A set in which each pair of words is a pair of false friends.

Which I would streamline into:

A set in which any two words are false friends.

  • Whilst it's true that a set whose every {element, whatever} is more common than a set whose each this doesn't mean the latter is actually "wrong" (at only 3 hits to 57, it's not necessarily that significant anyway). The question isn't about What does it mean?, it's about whether a less-common way of expressing the concept is grammatically valid or not. Commented Apr 16, 2015 at 1:52
  • @FumbleFingers I didn't say it was 'wrong'. In fact I suggested to use 'each'. He said he wrote a phrase, and wanted to know if was the right way to express the thought. I've explained how I would express it and why. Are you somehow reading this as not answering the question?
    – DCShannon
    Commented Apr 16, 2015 at 2:05
  • @FumbleFingers I made a significant edit. Maybe that's clearer to you?
    – DCShannon
    Commented Apr 16, 2015 at 2:28

OP quoted the following sentence and asked whether whose each construction is acceptable or not.

The set of elements whose each pair is ...

Reading briefly other answers/comments it's apparent that this is a debatable issue. But I don't see the reason. This is a correct construction.

Let's consider the following sentence -

The police said the accident that happened last night was unavoidable.

Here the relative clause is - that happened last night. The antecedent is - the accident. that refers back to the accident, and is the subject of the relative clause. The accident happened last night.

(I will restrict this discussion of the relative clause to this extent. As till this much is relevant here.)

He is the man whose dog poops at our garden every morning.

Here the relative clause is - whose dog poops at our garden. Antecedent is - the man. whose is the subject of the relative clause, and is the possessive of the man. The man's dog poops at our garden every morning.

whose is the possessive form of what or which, and can be replaced by of which. It can both refer to an animate as well as an inanimate object.

There is a myth about whose; I don't know if that still exists. As per the myth, only animate object (especially person, but animal is okay but frowned on) can be referred by whose. And it's objectionable for whose to refer an inanimate object.

As I clearly said the above style guide is just a myth, and this explains all.

This is a matrix whose each element is zero.

So here we can use whose each without any problem. Each element of the matrix (Matrix's each element) is zero.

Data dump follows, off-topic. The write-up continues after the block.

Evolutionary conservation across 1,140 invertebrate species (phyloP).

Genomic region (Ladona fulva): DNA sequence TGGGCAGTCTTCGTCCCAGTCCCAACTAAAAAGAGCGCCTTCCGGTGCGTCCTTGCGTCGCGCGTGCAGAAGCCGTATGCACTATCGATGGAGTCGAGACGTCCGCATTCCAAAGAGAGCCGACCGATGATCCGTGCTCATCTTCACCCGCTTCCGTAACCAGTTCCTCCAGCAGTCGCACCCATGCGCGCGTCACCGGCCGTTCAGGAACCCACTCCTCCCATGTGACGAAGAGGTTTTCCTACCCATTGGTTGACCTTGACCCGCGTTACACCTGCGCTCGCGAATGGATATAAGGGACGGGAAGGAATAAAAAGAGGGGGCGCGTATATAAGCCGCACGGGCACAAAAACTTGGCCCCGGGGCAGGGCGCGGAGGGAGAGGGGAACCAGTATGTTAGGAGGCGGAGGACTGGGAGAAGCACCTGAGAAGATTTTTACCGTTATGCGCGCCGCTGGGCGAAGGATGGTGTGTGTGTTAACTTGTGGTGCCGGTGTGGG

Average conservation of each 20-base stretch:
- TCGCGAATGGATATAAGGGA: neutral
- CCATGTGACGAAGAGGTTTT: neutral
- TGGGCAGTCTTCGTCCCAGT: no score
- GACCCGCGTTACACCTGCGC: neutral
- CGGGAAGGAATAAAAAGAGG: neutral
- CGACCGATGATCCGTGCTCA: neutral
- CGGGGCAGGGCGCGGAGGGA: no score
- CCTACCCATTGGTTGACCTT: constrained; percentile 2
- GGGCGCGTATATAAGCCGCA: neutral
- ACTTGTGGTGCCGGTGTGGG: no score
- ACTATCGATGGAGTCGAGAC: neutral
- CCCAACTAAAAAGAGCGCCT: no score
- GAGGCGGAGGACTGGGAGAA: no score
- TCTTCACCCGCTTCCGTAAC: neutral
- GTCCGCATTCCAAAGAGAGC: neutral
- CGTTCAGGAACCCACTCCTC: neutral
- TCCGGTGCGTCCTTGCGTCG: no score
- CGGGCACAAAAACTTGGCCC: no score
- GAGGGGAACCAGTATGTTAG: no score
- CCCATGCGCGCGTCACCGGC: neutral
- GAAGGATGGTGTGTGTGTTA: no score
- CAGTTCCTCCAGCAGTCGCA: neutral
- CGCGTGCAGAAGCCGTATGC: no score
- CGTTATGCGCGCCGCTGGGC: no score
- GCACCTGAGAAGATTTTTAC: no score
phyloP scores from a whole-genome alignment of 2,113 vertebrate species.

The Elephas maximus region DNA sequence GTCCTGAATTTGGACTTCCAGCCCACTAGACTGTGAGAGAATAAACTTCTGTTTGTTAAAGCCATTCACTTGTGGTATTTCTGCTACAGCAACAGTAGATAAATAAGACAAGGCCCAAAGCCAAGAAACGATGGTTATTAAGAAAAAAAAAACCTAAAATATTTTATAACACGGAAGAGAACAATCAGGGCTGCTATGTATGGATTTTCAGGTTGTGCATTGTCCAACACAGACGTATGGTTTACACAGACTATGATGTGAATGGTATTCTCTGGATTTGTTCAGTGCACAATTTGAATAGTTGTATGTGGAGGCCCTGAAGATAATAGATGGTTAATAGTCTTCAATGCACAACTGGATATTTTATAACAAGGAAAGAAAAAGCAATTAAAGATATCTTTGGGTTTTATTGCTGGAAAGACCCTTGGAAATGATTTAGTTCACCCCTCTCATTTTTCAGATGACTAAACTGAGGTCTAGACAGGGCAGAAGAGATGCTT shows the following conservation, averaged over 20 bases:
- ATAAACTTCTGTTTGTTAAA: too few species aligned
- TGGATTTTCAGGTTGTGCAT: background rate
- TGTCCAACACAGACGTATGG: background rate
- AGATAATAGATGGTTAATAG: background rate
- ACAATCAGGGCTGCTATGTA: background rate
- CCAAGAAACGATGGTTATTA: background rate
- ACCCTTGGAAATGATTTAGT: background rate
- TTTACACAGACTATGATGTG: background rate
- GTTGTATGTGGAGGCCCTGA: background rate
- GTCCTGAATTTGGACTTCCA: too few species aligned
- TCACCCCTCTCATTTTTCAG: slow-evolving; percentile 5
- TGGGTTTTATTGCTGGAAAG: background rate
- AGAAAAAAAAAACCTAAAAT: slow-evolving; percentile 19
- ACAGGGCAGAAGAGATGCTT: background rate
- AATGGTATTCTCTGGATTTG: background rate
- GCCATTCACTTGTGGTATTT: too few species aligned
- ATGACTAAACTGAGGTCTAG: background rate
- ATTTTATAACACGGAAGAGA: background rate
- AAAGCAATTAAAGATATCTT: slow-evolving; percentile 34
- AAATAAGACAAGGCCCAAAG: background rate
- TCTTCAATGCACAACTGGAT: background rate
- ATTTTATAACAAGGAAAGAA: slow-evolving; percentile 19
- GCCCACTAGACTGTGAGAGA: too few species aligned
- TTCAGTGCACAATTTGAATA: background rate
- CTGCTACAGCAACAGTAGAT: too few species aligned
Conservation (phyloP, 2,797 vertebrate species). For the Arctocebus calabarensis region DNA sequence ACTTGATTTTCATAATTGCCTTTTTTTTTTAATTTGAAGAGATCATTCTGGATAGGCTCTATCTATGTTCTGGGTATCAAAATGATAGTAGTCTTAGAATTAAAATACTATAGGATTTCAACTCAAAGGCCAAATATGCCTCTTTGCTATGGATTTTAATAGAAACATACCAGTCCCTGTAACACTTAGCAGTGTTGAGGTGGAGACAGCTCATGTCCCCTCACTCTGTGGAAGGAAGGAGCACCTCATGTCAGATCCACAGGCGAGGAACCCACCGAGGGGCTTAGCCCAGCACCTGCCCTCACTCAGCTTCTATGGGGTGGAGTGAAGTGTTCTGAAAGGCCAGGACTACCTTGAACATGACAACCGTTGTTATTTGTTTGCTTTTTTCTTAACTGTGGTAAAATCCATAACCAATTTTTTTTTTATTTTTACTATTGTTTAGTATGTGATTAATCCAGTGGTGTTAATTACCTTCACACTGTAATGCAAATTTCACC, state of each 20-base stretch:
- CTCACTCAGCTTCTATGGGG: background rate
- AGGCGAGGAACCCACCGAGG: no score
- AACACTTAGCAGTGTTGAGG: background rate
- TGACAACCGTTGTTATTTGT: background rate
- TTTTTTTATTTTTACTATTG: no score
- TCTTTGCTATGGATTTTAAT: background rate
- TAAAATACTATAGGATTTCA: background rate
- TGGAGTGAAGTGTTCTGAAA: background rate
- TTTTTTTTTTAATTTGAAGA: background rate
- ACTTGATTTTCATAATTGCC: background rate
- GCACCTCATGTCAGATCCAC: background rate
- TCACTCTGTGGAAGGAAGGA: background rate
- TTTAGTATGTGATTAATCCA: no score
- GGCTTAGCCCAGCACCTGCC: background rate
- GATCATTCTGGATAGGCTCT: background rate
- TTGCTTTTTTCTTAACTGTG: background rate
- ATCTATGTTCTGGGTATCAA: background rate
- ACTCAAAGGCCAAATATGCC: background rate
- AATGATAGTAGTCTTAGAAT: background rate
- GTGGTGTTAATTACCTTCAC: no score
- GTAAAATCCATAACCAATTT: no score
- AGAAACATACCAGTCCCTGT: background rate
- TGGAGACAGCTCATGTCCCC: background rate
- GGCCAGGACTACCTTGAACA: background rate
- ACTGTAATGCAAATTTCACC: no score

• @FumbleFingers I will change that :-) I am doing weird stuff today :-) for reason unknown. And in your answer you have cited some good examples. Commented Apr 16, 2015 at 14:31
  • They might be "good examples", but judging by current vote totals they haven't convinced everyone that OP's usage is valid. Hopefully your answer addresses the problem by showing why it's okay, rather than simply citing other writers who've used the format. Commented Apr 16, 2015 at 14:36
  • @FumbleFingers I am not very sure how convincing my answer is. I just tried to include how much grammar I know about this. I am waiting for Araucaria's answer. Commented Apr 16, 2015 at 14:39
  • 1
    The problem I have with this is not each/every or whose on an inanimate object. It's 'each' immediately after 'whose'. "Whose each" sounds insane. "Whose every" maybe, "in which each" sure, but "whose each" just makes my ears bleed. It's just too much of a mismatch in terms of talking about a collection versus the individual elements. I don't think it's a hard and fast grammar rule, so I can't say it's ungrammatical, it just sounds wrong to someone who's heard hundreds of hours of conversations about sets.
    – DCShannon
    Commented Apr 16, 2015 at 18:51
  • I think it's probably the concept of possessing an 'each' that's bothering me. You could have every, as that's all of them all at once, but it seems odd to consider owning the idea of a specific element in the set for all elements in the set. "My every attempt" vs "My each attempt", "His every word" vs "His each word", "Their every thought" vs "Their each thought". You're really saying none of those sound off to you?
    – DCShannon
    Commented Apr 16, 2015 at 18:57

It is acceptable, but not sufficiently explicit to be unambiguous to all readers. Is it correct? Well, in my opinion, the more important question is whether it is clear and unambiguous.

The problem, as was pointed out by one answerer, is that a set of three or more words does not, per se, "have" pairs. Thus, a possessive (whether whose or some other possessive), with or without each, does not adequately describe the process of selecting various pairs of words from the words which compose the set.

So the idea of possession is necessary but not sufficient to defining the pairs.

Yes, this is a question of semantics (or, if you will, of logic or mathematics).

If I had to suggest a better wording..... ah, but the OP did not ask for one.

  • I think you need to be careful about conflating attributes like unambiguous, correct, grammatical, here. Most likely, in context, to a reader who already knows and is interested in whatever the writer is talking about, there's no ambiguity whatsoever. So it's probably not even a valid criticism that "non-interested" people outside the target audience might be unsure about the referent of each. Cutting to the chase, +1 for It is acceptable. Commented Apr 20, 2015 at 14:32